The implementation of the GST is expected to significantly boost trade within India. As discussed above, the GST will eliminate the current multitude of taxes, duties, and surcharges that exist between states, thereby effectively creating a common Indian market. However, the taxes that will be imposed on the movement of goods are not clear. For instance, if goods move from producing states to consuming states, it is unclear which state will receive the tax benefits and how those benefits will be structured. However, ‘producing’ states are likely to experience a decrease in total tax revenues, and ‘consuming’ States an increase in total tax revenues, due to changes to where goods are taxed. It is hoped that the taxation of services by states will allow them to mitigate the expected shortfall in tax revenues.

The Central and State governments have joined hands to register for the new Goods and Services Tax Network (GSTN), a non-profit, non-governmental organization that will provide shared technological infrastructure. The key objectives of the GSTN are to provide a standard and uniform electronic interface to provide shared information technology infrastructure for all state government agencies.

It is expected that market signals will be clearer and food grains and other food commodities can move from surplus zones to deficit zones. This may help more traders participate and increase competition in the markets to respond to local food shortages. The GST system will help incorporate more accurate information on agricultural and food stock levels nationally and regionally, assisting with food security decisions. Perishables can move faster and cheaper due to less checks, paper work and taxes during transport.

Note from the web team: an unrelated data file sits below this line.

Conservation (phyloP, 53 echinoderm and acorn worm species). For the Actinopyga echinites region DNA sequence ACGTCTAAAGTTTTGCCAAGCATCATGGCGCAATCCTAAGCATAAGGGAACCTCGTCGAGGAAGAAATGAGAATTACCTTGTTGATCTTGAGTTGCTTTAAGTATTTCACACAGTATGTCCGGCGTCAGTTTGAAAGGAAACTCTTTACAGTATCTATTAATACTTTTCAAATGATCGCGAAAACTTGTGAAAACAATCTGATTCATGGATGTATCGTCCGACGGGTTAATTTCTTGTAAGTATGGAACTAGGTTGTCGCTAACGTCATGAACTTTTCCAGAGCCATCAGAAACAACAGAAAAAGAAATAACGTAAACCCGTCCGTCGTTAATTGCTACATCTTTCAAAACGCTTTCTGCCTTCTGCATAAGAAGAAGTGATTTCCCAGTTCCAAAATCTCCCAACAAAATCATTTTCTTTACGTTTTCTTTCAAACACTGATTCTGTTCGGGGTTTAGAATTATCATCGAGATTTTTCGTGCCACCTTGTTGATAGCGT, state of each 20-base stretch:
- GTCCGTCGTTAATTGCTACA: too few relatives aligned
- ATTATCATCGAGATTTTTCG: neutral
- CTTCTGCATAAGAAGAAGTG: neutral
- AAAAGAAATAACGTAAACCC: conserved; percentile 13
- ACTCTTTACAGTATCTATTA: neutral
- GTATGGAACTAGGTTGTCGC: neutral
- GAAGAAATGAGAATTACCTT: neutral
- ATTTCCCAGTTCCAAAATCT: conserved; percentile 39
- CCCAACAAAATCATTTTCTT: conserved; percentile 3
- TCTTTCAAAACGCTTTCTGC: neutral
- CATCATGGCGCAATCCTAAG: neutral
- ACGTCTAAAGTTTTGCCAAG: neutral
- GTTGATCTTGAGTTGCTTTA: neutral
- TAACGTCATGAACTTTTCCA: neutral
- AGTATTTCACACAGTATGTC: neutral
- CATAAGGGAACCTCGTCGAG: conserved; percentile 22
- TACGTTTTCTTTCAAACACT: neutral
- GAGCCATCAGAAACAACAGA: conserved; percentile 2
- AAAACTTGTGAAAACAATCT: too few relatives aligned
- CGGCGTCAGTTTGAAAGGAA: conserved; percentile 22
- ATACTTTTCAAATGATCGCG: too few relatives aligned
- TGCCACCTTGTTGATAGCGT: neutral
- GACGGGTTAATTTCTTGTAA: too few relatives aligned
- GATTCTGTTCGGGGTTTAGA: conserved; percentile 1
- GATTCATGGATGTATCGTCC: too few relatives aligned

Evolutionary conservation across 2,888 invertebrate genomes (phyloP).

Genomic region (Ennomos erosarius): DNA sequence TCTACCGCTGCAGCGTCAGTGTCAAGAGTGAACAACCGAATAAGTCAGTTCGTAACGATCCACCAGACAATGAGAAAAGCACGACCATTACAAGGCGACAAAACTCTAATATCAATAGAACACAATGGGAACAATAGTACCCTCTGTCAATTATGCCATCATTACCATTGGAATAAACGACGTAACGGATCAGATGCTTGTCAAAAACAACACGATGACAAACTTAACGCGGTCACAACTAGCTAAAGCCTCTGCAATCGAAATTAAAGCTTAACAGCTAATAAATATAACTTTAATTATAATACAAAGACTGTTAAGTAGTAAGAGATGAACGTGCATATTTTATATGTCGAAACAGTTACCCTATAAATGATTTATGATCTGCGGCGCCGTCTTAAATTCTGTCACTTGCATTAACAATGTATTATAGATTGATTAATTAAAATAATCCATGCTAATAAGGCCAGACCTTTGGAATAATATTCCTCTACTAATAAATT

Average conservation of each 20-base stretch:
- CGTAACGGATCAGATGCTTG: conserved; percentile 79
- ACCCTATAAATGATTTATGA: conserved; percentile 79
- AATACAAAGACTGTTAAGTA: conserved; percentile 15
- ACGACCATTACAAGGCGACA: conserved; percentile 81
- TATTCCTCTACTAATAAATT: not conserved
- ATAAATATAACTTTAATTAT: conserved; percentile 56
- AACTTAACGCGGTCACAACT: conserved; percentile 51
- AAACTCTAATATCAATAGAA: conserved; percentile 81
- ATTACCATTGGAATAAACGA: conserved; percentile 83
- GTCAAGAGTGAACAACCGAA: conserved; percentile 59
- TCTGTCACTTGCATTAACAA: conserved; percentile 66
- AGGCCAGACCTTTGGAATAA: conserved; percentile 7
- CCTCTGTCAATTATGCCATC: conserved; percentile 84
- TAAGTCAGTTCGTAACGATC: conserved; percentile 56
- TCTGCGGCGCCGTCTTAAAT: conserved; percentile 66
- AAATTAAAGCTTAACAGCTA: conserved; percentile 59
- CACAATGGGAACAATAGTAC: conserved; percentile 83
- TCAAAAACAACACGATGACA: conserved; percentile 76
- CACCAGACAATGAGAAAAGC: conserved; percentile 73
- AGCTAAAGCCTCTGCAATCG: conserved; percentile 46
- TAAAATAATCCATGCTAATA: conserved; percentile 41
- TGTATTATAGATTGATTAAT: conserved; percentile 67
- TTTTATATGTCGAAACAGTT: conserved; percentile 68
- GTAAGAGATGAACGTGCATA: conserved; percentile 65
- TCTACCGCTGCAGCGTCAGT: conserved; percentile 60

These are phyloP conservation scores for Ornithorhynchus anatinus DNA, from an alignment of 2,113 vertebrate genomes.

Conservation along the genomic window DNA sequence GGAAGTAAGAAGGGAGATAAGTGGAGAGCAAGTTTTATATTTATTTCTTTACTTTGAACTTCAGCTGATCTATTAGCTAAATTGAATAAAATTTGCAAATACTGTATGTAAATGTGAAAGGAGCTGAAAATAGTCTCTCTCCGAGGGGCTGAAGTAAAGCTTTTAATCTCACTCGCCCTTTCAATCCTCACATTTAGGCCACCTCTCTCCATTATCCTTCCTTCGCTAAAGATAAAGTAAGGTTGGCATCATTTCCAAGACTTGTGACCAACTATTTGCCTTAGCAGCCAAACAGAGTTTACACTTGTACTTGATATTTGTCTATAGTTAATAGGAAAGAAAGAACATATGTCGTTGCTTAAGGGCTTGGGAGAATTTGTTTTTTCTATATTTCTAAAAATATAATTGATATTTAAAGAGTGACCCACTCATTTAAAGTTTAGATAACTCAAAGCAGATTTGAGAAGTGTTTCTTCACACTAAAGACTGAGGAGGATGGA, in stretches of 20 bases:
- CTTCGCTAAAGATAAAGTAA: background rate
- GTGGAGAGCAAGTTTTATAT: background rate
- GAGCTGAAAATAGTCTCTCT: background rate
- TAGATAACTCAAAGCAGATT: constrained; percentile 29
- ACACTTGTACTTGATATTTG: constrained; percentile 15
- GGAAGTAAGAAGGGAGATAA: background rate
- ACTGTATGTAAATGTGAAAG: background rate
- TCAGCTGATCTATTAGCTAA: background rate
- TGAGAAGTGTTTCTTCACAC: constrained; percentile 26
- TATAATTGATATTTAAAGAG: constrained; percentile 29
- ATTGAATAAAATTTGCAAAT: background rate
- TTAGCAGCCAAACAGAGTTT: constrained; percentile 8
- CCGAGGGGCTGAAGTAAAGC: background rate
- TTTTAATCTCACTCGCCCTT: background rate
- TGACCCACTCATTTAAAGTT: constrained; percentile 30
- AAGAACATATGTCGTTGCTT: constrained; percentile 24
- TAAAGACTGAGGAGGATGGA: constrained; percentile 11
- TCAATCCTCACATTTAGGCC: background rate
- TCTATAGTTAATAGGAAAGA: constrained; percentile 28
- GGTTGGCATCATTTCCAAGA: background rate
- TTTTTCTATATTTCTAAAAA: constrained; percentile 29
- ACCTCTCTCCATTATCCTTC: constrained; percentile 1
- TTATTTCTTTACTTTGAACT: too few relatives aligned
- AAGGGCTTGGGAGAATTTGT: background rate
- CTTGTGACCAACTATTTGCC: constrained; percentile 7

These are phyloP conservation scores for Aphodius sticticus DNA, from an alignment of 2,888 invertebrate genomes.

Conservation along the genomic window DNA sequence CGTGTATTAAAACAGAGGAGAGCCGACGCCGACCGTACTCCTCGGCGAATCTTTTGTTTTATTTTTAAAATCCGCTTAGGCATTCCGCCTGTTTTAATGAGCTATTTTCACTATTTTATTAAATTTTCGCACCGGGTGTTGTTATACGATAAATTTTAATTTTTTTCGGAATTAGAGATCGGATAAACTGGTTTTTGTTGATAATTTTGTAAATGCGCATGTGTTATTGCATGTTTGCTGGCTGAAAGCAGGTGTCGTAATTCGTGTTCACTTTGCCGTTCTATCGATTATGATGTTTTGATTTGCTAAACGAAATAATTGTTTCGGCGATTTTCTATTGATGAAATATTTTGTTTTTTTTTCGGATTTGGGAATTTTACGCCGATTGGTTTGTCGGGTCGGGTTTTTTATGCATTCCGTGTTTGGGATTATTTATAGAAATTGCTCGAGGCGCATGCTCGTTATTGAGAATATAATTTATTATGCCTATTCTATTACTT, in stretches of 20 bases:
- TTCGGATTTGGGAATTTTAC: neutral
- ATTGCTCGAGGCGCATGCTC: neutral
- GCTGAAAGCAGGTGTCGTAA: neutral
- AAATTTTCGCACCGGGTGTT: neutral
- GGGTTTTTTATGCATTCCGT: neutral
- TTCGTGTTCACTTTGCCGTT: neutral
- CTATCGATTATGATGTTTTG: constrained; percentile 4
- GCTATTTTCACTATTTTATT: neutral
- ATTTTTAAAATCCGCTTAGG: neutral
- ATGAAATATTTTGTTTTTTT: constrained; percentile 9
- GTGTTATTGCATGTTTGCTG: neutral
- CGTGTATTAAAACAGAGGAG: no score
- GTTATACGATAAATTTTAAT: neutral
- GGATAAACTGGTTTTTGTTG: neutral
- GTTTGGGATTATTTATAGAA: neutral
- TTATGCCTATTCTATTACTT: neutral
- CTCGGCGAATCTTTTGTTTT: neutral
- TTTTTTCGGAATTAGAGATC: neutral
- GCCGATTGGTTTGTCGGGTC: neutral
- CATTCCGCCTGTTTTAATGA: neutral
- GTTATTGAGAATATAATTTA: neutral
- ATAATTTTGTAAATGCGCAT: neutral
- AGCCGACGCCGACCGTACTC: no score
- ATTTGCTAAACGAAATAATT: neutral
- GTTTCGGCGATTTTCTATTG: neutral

The main concern in the application of GST to food is the impact it would have on those living at or below subsistence levels. It was noted that in the rural sector, the predominant distribution channel for unprocessed food would be either a direct sale by the farmer to final consumers or through small distributors and retailers. Even where food is within the scope of the GST, such sales would largely remain exempt because of the small business registration threshold. Further, the output of agricultural sector is mostly exempt from tax, and inputs in agricultural sector like power and fertilizer are heavily subsidized and will continue to be subsidized.